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REMS Evaluation
Specifying a priority metrics and outcomes of interest is critical to provide objective evaluations of opioid REMS.  More than a decade of opioid risk management indicates that both intended and unintended consequences of a REMS should be included.  Intended consequences of a REMS Program:

  • Monitored drug is not prescribed to inappropriate patient (i.e., high potency opioid to opioid naïve patient)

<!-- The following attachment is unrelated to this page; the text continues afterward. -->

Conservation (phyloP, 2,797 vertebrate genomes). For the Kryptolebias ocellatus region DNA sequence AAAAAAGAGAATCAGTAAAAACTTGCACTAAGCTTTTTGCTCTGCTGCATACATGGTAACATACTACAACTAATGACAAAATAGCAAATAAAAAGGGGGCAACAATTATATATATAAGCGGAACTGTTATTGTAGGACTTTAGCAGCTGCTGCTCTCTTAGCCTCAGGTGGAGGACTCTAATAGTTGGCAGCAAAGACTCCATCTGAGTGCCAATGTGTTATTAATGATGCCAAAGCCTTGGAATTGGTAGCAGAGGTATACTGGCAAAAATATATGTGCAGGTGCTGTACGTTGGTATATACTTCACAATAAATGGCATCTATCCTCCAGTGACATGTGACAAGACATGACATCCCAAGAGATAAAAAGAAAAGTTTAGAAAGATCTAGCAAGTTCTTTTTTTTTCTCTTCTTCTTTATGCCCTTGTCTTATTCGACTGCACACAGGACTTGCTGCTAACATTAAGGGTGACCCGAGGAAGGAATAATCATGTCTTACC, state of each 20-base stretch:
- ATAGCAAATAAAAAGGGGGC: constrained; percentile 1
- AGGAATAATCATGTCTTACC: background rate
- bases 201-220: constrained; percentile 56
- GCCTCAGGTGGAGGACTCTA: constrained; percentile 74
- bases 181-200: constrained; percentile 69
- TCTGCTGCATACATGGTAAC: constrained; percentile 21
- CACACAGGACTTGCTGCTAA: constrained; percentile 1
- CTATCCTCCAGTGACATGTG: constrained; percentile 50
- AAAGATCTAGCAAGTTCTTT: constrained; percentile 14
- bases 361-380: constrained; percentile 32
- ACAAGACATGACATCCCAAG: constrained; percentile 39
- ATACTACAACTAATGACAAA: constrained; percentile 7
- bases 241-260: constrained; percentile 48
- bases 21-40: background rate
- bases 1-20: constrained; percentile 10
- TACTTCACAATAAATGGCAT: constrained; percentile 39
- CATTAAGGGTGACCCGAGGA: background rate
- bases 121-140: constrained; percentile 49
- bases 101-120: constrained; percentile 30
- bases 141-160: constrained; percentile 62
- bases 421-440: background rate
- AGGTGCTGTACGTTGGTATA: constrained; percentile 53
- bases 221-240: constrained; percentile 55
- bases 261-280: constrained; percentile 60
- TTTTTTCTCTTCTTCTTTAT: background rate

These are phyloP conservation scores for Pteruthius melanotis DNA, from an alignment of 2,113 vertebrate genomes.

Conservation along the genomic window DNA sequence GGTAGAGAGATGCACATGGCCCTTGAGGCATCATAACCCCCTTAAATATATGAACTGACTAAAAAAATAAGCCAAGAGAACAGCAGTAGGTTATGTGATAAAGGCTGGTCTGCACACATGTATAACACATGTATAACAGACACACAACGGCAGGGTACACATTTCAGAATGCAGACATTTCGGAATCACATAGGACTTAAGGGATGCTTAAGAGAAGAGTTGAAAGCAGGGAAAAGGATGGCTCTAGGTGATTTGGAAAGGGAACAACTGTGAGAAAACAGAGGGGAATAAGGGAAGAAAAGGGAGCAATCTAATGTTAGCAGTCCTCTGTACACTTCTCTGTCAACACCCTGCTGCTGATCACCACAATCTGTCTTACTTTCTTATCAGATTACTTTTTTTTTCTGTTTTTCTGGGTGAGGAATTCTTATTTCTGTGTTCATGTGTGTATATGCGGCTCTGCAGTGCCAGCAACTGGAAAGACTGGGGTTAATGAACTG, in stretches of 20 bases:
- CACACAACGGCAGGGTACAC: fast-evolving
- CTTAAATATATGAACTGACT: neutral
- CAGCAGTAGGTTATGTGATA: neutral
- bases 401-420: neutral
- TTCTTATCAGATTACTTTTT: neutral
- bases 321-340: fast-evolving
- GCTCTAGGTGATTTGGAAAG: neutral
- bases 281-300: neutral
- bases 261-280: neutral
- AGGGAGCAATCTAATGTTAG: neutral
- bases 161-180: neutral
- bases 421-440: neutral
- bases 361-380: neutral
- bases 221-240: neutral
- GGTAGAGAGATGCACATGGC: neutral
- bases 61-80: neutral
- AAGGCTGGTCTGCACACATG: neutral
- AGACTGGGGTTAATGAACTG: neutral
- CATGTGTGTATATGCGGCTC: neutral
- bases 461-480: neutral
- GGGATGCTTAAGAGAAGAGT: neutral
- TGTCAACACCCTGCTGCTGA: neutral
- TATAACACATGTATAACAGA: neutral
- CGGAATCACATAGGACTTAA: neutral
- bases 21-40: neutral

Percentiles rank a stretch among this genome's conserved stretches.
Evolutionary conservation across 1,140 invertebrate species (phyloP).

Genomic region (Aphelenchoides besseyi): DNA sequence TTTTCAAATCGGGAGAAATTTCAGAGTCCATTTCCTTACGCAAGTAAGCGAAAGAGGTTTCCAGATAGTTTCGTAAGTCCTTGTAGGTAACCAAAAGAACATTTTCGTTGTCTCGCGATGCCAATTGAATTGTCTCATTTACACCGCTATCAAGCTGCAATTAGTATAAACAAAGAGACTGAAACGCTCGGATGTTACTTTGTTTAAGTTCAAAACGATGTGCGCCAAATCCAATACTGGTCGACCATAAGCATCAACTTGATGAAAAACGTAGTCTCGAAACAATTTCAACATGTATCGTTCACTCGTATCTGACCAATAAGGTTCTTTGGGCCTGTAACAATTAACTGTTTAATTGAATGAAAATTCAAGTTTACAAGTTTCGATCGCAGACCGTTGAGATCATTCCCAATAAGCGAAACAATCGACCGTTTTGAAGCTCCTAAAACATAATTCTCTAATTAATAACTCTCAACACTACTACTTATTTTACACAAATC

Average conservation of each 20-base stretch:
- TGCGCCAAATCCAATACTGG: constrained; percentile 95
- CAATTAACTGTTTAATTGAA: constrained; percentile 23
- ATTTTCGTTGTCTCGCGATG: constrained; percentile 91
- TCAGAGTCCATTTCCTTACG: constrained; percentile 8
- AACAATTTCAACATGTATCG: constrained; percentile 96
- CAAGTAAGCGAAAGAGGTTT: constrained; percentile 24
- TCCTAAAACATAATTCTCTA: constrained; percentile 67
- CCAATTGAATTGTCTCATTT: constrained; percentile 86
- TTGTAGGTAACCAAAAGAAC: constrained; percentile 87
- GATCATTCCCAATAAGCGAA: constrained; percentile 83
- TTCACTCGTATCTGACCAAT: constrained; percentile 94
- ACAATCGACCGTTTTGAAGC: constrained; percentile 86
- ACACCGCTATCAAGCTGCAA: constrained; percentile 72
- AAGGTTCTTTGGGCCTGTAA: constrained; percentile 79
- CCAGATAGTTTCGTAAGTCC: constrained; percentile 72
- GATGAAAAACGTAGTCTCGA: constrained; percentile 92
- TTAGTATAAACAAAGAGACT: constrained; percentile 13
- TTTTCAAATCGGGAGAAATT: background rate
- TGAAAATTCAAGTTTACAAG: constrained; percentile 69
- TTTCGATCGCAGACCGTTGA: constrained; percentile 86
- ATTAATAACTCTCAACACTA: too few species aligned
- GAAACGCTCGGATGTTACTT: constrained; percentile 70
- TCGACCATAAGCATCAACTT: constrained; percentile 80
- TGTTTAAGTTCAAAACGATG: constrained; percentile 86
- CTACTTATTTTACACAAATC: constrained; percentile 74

• Monitored drug in not involved in poisonings to young children out of proportion to other opioid products
  • High potency opioid product is not used by new initiates to prescription opioid abuse out of proportion to other opioid products
  • Diversion of prescription opioid is not out of proportion to other opioid products
Unintended Consequence of a REMS Program:
  • Access to prescription opioids to legitimate pain patients is not substantially decreased by the REMS
  • A clinically undesirable shift in prescribing. For example, potential for increased prescribing of immediate-release opioid products for cancer patients following institutions of REMS for extended-release products.

Food and Drug Administration - Postmarket Drug Safety Information